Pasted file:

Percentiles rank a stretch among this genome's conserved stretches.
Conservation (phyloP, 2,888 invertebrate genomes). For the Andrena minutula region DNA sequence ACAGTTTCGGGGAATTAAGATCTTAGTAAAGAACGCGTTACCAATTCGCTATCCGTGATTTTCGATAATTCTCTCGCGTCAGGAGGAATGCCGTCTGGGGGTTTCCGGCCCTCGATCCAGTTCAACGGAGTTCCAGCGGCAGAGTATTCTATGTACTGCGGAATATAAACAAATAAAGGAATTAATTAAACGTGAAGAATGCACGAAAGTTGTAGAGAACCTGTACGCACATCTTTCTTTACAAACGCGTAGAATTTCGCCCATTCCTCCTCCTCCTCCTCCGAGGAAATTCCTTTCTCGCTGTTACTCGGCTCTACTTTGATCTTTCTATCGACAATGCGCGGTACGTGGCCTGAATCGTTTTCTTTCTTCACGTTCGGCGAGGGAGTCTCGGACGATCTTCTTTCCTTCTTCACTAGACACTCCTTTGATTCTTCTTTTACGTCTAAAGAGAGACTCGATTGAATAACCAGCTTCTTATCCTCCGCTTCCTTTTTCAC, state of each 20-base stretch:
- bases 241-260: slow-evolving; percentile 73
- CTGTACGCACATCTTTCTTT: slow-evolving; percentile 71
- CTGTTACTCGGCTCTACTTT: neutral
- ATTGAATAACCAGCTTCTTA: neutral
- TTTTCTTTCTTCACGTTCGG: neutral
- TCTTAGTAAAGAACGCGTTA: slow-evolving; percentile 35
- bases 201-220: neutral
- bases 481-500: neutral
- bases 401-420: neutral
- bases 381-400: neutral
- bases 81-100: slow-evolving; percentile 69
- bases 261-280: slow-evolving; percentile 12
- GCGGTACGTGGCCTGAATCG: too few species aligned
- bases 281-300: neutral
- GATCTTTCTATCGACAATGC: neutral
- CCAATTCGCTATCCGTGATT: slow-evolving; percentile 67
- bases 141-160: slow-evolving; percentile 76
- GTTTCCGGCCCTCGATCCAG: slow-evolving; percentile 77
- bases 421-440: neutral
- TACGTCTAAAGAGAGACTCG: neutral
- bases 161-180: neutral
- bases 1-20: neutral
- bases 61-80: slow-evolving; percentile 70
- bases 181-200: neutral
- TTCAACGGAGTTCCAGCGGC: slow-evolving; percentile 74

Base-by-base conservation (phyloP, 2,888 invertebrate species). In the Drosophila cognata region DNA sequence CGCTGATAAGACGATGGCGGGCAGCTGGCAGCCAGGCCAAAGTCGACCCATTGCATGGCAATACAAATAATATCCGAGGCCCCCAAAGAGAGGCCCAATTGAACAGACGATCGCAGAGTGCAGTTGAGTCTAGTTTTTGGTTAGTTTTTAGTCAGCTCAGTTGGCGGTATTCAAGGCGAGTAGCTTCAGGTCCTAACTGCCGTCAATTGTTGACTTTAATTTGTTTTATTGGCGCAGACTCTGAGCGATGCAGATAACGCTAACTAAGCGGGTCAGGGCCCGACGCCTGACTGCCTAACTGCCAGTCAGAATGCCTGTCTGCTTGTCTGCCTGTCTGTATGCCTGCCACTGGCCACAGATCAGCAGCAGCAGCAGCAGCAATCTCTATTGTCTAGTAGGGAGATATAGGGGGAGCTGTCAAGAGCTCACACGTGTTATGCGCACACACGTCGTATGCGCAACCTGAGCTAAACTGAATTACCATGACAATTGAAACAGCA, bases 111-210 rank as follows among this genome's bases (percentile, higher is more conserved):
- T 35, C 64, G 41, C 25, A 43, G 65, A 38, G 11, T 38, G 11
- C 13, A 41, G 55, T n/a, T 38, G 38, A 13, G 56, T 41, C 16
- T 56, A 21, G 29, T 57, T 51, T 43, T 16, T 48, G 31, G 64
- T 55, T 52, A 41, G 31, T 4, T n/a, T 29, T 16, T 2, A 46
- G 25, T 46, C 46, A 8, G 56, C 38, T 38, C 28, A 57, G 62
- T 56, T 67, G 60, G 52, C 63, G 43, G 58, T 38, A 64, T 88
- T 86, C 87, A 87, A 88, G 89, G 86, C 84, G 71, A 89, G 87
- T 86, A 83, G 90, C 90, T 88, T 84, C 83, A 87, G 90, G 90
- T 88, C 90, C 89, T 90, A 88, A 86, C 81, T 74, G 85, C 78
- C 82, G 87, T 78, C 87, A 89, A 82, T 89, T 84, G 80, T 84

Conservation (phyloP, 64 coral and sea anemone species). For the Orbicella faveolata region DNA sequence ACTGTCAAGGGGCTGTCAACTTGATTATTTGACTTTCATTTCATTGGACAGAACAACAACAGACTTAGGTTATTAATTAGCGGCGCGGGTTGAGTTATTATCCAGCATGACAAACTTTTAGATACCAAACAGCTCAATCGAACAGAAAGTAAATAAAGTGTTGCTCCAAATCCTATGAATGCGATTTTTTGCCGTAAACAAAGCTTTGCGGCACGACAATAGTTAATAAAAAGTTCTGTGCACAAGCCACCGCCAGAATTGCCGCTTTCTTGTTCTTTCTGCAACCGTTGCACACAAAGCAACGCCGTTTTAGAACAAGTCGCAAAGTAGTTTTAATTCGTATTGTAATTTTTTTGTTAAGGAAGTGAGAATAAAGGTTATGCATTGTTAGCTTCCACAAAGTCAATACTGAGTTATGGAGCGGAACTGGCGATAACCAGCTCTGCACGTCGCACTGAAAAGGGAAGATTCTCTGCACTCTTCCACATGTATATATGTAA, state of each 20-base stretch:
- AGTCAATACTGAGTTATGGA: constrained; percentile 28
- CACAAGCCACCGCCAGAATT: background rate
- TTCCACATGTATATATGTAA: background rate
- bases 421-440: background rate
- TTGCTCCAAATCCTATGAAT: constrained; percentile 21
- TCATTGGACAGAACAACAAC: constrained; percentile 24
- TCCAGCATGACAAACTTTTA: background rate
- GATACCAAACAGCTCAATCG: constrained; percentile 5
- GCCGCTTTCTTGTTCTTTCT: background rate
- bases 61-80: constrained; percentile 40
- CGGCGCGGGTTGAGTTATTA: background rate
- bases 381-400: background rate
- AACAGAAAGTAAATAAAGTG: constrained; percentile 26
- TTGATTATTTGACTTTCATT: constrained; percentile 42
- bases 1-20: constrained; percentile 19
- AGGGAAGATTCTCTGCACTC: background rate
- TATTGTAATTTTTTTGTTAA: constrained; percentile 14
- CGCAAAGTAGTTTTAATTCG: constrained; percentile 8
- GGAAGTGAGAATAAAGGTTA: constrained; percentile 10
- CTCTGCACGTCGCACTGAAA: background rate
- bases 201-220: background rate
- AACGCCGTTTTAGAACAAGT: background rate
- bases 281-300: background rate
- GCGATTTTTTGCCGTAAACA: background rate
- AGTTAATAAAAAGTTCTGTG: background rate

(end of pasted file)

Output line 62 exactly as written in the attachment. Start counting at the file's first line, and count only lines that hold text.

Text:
- bases 281-300: background rate